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Future Socialist Society

John Molyneux

The Future Socialist Society

9. Learning for the future

The socialist revolution will awaken in the working class and in all the oppressed an enormous thirst for knowledge and education. We know this from past experience: from the Russian Revolution where workers crowded into great stadiums to hear lectures on Greek drama, from the Portuguese Revolution of 1974 when, for a period, Lenin’s book The State and Revolution topped the bestsellers list, and from many other examples.

Millions of people, over generations, have become convinced that sophisticated knowledge about the world is pointless because ‘there is nothing you can do’ and ‘things will never change’. But suddenly, in a revolution, they find themselves in the saddle. Workers are called upon to control and direct everything in society. Everything seems possible and they want to know everything.

The task of the workers’ state will be to create an education system that will foster and develop this desire to learn. That system will be the opposite of the present capitalist education system which absorbs eager and curious five-year-olds and spews them out 11 years later, bitter and cynical.

What really devastates and distorts education at present is not just the lack of funding, serious though that is, but the state of war ‘now hidden, now open’ that exists between teachers and pupils. This in turn derives from the role of schools under capitalism which is to reproduce the class structure of society. Schools progressively sift out those destined for middle class and ruling class positions (this is the real function of examinations) and prepare the rest for exploitation and alienated labour. A system whose structure inevitably condemns the majority to failure cannot possibly retain the enthusiasm and cooperation of its victims-no matter how well-meaning individual teachers may be. The only way it can operate is by authoritarian imposition.

In contrast socialist education will be equipping everyone, not just the select few, to take an active, planning and administrative role. Its goal will be the all round development of the human personality.

Schools will be collaborative, not competitive. It will no longer be ‘cheating’ for one student to help another. And they will be democratic and not autocratic. The dictatorial rule of the head will give way to the elected school council made up of representatives of the students, staff and the workers’ councils. Teachers will be the helpers, in a sense the servants, of their students. Discipline will be collective rather than imposed.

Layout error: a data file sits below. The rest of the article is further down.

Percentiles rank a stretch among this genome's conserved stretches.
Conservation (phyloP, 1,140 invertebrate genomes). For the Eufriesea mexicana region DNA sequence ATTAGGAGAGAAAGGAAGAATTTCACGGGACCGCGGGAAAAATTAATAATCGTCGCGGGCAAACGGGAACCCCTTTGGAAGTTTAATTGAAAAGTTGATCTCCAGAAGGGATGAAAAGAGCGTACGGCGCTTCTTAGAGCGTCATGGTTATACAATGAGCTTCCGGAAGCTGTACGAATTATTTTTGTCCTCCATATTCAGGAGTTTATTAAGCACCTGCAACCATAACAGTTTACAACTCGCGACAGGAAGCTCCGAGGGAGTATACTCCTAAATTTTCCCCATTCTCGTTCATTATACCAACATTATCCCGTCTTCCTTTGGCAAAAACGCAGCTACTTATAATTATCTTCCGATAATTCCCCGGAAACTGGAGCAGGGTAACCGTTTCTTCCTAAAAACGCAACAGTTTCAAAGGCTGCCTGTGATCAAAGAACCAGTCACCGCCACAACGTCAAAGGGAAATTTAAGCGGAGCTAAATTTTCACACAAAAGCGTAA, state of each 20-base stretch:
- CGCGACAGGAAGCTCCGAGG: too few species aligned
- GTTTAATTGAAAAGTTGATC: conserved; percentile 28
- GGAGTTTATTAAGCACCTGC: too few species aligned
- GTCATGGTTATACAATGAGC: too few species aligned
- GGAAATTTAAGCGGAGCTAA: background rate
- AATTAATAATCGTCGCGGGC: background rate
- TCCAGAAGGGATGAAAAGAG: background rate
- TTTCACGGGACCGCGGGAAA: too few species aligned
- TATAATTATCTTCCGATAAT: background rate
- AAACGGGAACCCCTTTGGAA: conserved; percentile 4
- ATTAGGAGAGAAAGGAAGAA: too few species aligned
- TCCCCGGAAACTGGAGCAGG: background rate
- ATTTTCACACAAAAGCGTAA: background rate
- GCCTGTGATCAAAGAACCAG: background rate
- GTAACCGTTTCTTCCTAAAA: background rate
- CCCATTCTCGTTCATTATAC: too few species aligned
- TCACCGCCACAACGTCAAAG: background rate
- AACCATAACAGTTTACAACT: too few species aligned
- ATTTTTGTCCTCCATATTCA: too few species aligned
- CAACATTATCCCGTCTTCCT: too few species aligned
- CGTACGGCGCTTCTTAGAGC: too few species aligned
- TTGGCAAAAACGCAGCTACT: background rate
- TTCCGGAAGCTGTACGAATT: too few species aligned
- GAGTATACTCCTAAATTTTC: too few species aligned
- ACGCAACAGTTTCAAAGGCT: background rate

Those who imagine this will lead to a breakdown of all order are ignorant of what goes on in most contemporary classrooms and totally underestimate the power of peer group pressure which wins out over detention and the cane any day.

As the working week is steadily reduced and the more arduous jobs are increasingly automated, so education will become something that does not cease at 16, 18 or 21.

It will continue as a lifelong process, ever more closely linked to the solution of practical tasks and problems thrown up by the new society.

What is true of education will also be true of culture generally.

Post-revolutionary society will produce a great flowering of the arts by providing artists with a multitude of new and inspiring themes. It will also throw up a new audience for art as a part of the overall awakening of personality that will occur when the working class moves from the wings of society to the centre of the stage.

Undoubtedly music, painting, poetry, drama, cinema and the rest will all have a role to play both in the revolutionary struggle itself and in the building of socialism. But neither the workers’ state nor the revolutionary party will attempt to dictate to or control the creative arts. There will be no repetition of the disastrous Stalinist policy of proscribing particular artistic forms or claiming that only one style of art – either so called ‘socialist realism’ or any other – has validity. Apart from reserving the right to prohibit direct counter-revolutionary propaganda, the revolutionary government will promote the maximum freedom in this area. Without vigorous criticism, debate, experiment and the rivalry of different schools, artistic development is impossible.

Obviously it is impossible to predict or lay down in advance the precise nature of the art of the future. However, I think it is possible to forecast in general terms a fundamental change in the relationship between art and society.

Capitalist society, with its division of mental and manual labour, its fragmentation and alienation, gives rise to a separation of art and the artist from the mass of people on the one hand, and from productive work on the other. Moreover, both these separations reinforce each other. Art becomes a privileged arena in which the minority express themselves creatively while the majority are condemned to mechanical, non-expressive, non-creative labour. Art, reflecting society’s division into classes, divides into ‘high art’ and low art’. The ‘high’ artist becomes a member of an elite, administering to an elite.

Socialism will overcome these separations, not by forcing artists to be ‘popular’, or even simply by raising the cultural level of the majority – though this will happen of course. Rather socialism will make all work a creative activity, so that every producer becomes in a sense an artist. Likewise the skills of painting, design, architecture, writing – of all the art forms – will become integral elements in the collective work of shaping the human environment.

Just as the producer becomes an artist, so the artist will become a producer.

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Last updated: 15 November 2015